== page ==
Framework Agreement For A Sustainable Mining Industry
With regard to what happened with the houses made available during the closure of the mines, he said that the government`s approach was to move away from mining villages and instead to integrate human settlements so that miners could be integrated into society. But while the mining industry was active, it was necessary to create related economic activities so that there would be elements of sustainability to avoid “ghost towns” when mining activity declined. For this reason, socio-economic diagnostic studies were conducted to identify other levers that would have to be used if there was still sustainable economic activity. With regard to the application of the statutes and how this would occur, he said that it was a collaborative process between thought-making enterprises – several government arms had the responsibility to participate in the application of the statutes. The Department of Traditional Affairs and Cooperative Governance (Gogta) was responsible for municipalities. Therefore, if there were implementation gaps, they were addressed at a higher level. With respect to the issue of DMR`s awareness of the relationship between mines and municipalities, the relationship between mines and municipalities was not a good working relationship and what the DMR did to help, he said, that the DMR was aware of the challenges that municipalities were identified and where they were identified, to ensure that these differences did not impede development. He said the DMR was also aware of disputes between mining companies and traditional leaders in some communities. If necessary, the DMR will request the intervention of higher authorities such as the Prime Minister in these areas. Mr. Raphela thanked the Committee for the opportunity offered by the DMR to provide him with information. The framework report was the result of cooperation with other stakeholders, including those involved in organized work and organized industry. The DMR is also committed to updating and sharing with its members information on the work of the DMR to stabilize the mining industry.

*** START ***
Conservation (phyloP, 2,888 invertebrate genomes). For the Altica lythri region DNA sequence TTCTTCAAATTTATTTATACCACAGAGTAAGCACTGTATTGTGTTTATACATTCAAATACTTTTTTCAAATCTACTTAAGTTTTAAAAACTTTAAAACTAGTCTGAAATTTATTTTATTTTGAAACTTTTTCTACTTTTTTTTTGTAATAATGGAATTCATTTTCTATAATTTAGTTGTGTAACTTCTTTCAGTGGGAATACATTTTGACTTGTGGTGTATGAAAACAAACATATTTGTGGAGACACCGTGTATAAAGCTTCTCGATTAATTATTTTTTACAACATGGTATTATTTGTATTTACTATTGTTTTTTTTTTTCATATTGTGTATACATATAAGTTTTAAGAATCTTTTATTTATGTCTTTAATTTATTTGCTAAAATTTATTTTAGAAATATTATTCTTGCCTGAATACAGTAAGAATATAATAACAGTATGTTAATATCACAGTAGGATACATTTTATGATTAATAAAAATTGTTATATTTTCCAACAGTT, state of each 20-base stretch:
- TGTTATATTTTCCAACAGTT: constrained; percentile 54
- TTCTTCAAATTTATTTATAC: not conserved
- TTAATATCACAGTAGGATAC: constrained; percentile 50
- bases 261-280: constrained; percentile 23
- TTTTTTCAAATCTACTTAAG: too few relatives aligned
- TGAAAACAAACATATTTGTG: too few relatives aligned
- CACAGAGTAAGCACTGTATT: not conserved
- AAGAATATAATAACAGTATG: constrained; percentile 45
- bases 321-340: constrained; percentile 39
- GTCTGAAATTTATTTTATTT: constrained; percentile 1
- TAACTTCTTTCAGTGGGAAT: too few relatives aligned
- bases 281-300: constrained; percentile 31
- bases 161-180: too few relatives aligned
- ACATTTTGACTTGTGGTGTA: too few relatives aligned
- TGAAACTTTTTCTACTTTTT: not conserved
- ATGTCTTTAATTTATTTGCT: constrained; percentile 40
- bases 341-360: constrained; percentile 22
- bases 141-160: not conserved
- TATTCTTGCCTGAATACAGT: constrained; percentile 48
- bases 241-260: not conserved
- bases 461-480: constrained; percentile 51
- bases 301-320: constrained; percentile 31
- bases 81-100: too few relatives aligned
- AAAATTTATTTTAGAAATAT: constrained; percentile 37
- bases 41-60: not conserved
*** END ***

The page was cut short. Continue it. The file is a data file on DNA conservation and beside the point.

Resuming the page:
A total of R5 5,000 was identified as a transfer-mis-pricing, which is considered an abuse of transfer pricing. Of the R 5.8 billion, R3.4 billion came from the mining/extractive industry The DMR would ensure the integration and implementation of social and work plans and integrated development plans (IDPs) in employment transport areas and mining areas. The Phakisa mining discussions, to be held in October 2015, would also help resolve a number of mineral policy issues related to mining.